Lateralman wrote:Mr Lloyd, without wishing to be rude please for a moment try to forget what you know.
I will try again to explain this simple thought. If the sun stopped shining now we would only know about it eight minutes later. However, although we can see it shining now it has still stopped shining now.
That is it! I think we are being tricked. [...] The cosmos is a stage with an infinite magician’s trick played upon it. The deeper we look into it the more duped we become by sleight of hand.
I am aware of the hand trick thing...
How can I see a constantly updated image of the universe as it was billions of years ago? If that was so, and I could look that far back, I should be able to see other worlds populated with other advanced or ancient life forms. If I never had a telescope to look through the early universe would not exist.
Something is definitely not right. It might be me.
A begins to move. Eight minutes after A begins to move B sees A begin to move. Exactly, B does not know that A has moved until eight minutes have elapsed but nevertheless A has moved eight minutes ago. [...] What is there is still probably shining but it is no longer shining from the fixed points we currently see it shining from because the light we are currently viewing is very old  light.
All I would say is NASA should point its cameras or telescope, if the Rover is equipped with one, from Mars (though even this may not be far away enough) towards the stars and recalibrate their positions. As it is a permanent observation point far from earth and an opportunity (like the double slit experiment) to move around to the side to see if anything happens to their set.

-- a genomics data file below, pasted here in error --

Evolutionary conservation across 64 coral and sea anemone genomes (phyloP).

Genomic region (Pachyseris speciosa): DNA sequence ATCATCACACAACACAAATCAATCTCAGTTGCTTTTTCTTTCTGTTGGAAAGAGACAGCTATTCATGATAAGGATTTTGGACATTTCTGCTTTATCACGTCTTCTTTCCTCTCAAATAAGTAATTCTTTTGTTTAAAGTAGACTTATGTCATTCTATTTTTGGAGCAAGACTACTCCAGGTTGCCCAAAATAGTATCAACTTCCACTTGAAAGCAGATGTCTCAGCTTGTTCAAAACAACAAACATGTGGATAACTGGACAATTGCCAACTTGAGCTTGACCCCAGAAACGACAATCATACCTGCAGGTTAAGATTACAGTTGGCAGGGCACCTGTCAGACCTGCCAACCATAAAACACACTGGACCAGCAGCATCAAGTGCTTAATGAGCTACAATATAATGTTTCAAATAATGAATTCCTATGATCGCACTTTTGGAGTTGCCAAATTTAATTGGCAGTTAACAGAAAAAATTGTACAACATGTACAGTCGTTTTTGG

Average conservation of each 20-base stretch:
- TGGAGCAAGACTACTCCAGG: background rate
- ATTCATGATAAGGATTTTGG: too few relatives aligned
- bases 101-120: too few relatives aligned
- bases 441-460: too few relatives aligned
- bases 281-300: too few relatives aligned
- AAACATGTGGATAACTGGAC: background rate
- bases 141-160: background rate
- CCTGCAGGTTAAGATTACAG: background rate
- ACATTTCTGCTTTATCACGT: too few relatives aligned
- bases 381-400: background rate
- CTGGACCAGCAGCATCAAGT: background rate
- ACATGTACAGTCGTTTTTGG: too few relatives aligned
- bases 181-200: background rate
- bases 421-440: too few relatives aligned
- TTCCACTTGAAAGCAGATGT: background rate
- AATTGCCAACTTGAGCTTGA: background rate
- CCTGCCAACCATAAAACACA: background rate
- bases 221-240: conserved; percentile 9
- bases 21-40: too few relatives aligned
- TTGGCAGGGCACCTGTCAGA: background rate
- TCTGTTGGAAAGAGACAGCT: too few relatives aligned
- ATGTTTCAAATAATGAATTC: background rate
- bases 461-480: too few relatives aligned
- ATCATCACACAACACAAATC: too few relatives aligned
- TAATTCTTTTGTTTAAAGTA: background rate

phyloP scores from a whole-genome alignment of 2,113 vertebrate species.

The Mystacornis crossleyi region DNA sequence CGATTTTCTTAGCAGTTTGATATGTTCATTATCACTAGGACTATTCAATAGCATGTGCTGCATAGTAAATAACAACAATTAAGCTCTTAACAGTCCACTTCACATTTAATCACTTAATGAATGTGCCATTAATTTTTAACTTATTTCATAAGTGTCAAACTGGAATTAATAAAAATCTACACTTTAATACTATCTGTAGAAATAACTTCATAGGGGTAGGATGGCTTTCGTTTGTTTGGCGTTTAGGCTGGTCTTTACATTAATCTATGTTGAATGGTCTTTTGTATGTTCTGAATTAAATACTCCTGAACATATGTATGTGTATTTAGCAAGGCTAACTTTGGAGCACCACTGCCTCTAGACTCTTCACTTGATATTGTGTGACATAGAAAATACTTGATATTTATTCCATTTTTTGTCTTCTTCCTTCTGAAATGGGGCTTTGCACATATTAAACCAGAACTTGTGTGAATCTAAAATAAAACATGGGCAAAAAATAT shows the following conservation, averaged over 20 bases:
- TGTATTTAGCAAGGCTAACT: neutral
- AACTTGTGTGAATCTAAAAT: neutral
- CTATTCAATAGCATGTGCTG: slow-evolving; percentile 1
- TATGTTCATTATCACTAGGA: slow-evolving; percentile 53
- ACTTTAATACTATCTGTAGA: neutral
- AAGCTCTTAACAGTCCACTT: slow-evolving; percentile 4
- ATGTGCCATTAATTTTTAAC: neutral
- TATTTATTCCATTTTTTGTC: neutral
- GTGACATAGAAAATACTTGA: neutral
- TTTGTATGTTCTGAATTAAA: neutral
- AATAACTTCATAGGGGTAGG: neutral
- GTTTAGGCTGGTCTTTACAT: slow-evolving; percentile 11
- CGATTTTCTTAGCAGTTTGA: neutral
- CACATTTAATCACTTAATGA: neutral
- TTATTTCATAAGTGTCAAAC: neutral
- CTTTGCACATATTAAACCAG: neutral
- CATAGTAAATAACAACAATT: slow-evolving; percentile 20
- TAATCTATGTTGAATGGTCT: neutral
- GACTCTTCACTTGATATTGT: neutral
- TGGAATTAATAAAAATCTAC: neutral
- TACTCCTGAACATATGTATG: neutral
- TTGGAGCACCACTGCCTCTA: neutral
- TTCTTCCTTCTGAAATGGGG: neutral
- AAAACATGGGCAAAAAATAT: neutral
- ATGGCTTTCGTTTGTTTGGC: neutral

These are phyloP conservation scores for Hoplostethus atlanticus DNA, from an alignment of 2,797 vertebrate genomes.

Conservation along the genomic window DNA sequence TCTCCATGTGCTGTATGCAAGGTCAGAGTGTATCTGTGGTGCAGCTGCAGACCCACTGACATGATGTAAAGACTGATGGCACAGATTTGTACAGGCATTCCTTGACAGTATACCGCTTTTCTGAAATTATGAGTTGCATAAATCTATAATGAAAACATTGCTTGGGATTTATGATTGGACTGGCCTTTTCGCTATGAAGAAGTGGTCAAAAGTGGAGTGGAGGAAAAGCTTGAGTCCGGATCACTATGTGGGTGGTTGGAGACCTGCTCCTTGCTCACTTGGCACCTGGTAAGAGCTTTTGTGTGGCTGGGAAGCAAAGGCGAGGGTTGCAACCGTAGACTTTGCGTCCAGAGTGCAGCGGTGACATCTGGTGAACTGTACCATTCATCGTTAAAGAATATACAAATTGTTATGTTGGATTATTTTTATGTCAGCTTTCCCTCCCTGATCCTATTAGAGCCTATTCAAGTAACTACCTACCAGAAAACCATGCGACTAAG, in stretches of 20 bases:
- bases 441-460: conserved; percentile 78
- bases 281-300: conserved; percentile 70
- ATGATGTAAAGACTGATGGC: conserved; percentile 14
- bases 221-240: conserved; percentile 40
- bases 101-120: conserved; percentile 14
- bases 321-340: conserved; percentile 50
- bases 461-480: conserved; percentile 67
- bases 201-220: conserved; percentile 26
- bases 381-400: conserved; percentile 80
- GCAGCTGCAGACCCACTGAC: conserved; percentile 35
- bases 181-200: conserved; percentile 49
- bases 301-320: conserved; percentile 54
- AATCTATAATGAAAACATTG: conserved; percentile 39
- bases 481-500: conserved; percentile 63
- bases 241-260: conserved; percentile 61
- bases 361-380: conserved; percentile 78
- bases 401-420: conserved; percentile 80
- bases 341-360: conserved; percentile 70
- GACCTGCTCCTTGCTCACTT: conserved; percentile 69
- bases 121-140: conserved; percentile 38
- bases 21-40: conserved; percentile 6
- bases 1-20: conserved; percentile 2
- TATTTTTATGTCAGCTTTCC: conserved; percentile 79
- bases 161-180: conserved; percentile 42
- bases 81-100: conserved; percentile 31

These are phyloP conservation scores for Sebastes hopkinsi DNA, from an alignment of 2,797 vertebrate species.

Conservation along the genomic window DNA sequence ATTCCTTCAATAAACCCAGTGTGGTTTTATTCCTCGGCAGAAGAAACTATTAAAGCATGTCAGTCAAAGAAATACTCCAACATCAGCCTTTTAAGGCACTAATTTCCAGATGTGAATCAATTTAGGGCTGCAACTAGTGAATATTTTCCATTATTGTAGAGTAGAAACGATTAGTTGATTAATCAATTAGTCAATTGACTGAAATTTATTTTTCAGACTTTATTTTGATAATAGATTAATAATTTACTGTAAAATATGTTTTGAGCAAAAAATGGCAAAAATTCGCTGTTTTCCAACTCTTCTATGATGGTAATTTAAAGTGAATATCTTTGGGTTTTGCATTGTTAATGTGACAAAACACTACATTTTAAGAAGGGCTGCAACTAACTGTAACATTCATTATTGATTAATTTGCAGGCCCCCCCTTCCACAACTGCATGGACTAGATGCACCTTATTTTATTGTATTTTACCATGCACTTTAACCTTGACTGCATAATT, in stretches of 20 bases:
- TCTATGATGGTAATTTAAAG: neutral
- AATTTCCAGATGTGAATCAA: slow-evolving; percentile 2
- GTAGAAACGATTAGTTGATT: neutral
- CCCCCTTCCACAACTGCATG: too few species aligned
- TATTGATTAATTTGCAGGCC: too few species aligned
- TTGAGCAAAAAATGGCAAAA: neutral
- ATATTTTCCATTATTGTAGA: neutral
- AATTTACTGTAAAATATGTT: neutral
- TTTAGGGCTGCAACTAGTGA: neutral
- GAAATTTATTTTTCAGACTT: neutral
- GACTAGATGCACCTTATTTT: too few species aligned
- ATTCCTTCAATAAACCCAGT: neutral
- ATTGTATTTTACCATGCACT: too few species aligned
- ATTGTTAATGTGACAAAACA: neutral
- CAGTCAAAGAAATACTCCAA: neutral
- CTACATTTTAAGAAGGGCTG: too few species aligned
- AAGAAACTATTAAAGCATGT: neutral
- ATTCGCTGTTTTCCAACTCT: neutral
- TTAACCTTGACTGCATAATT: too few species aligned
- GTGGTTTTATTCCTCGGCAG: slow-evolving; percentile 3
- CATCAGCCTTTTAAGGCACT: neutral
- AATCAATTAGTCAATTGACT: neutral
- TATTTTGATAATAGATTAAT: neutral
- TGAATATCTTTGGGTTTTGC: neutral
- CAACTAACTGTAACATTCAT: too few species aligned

I realise that I do not have an astute grasp of any of their past experiments and they may have already done so.
I still do not get the delay with light, even as we write there is a contradiction here as you said, “If an imaginary explosion obliterated this galaxy, a ‘YEAR’ later we would in a year’s time, note a tremendous increase in light followed by a gradual increase to nothing.” Therefore, even if we can see that galaxy now with our telescopes and if it suddenly exploded before our very eyes are we seeing it explode now or are we seeing it explode a year later?
Lateralman wrote:In this context when I refer to light, [...] Like in the double slit experiment when anyone tries to move closer to view the extra infrared slits they vanish.
Lateralman wrote:To prove this I think...
Lateralman wrote:All I would say is NASA should point its cameras or telescope, if the Rover is equipped with one, from Mars...
Lateralman wrote:I still do not get the delay with light, [...] are we seeing it explode now or are we seeing it explode a year later?
Lateralman wrote:Riddle me this, how can someone who is a none entity, who openly admits he knows zilch about science, have a fevered ego?
Lateralman wrote:Will I, you, the world’s scientific community, [..] with a fresh enquiring eye and have a crack at solving its secrets, why not?